"Double your money, fast!" Do those words sound like the tagline of a get-rich-quick scam? Whether you want to evaluate offers like these or establish investment goals for your portfolio, there's a quick-and-dirty method that will show you how long it really will take you to double your money. It's called the Rule of 72, and it can be applied to any type of investment.

How the Rule Works

To use the Rule of 72, divide the number 72 by an investment's expected annual return. The result is the number of years it will take, roughly, to double your money. For example, if the expected annual return of a bank Certificate of Deposit (CD) is 2.35% and you have $1,000 to invest, it will take 72/2.35 or 30.64 years for you to double your original investment to $2,000.

Depressing, right? CDs are great for safety and liquidity, but let's look at a more uplifting example: stocks. It's impossible to know in advance what will happen to stock prices. We know that past performance does not guarantee future returns. But by examining historical data, we can make an educated guess. According to Standard and Poor's, the average annualized return of the S&P index, which later became the S&P 500, from 1926 to 2018 was 10%. At 10%, you could double your initial investment every seven years (72 divided by 10). In a less-risky investment such as bonds, which have averaged a return of about 5% to 6% over the same time period, you could expect to double your money in about 12 years (72 divided by 6).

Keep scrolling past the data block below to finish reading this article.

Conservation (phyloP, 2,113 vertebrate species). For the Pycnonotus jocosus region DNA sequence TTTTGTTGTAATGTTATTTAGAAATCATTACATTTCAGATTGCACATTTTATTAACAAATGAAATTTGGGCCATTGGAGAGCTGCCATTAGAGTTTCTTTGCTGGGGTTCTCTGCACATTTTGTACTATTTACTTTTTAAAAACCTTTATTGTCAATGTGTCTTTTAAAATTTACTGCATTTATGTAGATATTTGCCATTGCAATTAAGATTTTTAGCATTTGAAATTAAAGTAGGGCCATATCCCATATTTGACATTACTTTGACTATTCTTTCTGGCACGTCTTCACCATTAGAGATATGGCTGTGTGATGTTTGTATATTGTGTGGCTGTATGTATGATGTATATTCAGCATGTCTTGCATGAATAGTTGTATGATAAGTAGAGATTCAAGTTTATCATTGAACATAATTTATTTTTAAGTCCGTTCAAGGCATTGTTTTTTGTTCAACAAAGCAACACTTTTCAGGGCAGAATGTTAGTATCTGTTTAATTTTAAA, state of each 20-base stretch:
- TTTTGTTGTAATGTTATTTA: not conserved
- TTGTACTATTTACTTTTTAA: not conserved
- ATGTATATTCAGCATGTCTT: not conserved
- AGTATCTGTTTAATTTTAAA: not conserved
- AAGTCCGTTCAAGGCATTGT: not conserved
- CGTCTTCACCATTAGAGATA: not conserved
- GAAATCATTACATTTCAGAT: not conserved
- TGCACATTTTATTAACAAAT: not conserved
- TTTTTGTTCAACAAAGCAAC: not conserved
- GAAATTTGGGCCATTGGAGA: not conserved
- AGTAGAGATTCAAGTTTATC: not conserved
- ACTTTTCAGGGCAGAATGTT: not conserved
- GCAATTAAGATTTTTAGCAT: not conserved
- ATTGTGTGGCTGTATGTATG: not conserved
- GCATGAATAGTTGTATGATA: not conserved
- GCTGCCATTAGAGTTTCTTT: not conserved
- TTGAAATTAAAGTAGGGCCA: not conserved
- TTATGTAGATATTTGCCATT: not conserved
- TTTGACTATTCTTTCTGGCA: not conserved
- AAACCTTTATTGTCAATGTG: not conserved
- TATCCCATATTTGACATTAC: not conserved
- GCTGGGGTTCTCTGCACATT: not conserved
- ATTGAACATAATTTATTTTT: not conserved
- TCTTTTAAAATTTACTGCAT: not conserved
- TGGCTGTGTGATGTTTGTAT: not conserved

Keep in mind that we're talking about annualized returns or long-term averages. In any given year, stocks might return 25% or lose 30%. It's over a long period of time that the returns will average out to 10%. The Rule of 72 doesn't mean that you'll definitely be able to take your money out of the stock market in 10 years. You might have actually doubled your money by then, but the market could be down and you might have to leave your money in for several more years until things turn around. If you must achieve a certain goal or be able to withdraw your money by a certain time, the Rule of 72 isn't enough. You'll have to plan carefully, choose your investments wisely, and keep an eye on your portfolio.

Achieving Your Investment Goals

A professional financial advisor may be your best bet for achieving specific investing goals, but the Rule of 72 can help you get started. If you know that you need to have a certain amount of money by a certain date, for example, for retirement or to pay for your newborn child's college tuition, the Rule of 72 can give you a general idea of which asset classes you'll need to invest in to achieve your goal.

First, you can use the Rule of 72 to determine how much college might cost in 18 years if tuition increases by an average of 4% per year. Divide 72 by 4% and you know that college costs are going to double every 18 years.

Right now you have $1,000 to invest and with an 18-year time horizon, you want to put it all in stocks. We saw in the previous section that investing in the S&P 500 has historically allowed investors to double their money about every six or seven years. Your initial $1,000 investment will grow to $2,000 by year 7, $4,000 by year 14, and $6,000 by year 18. Suddenly 18 years isn't as long a time horizon as you thought, perhaps leading you to rethink your investment strategy.

The Bottom Line

While the Rule of 72 is a good investment guideline, it only provides a framework. If you're looking for a more precise outcome, you'll need to better understand an asset's future value formula. The Rule of 72 also does not take into account the effect of investment fees, such as management fees and trading commissions, can have on your returns. Nor does it account for the losses you'll incur from any taxes you have to pay on your investment gains.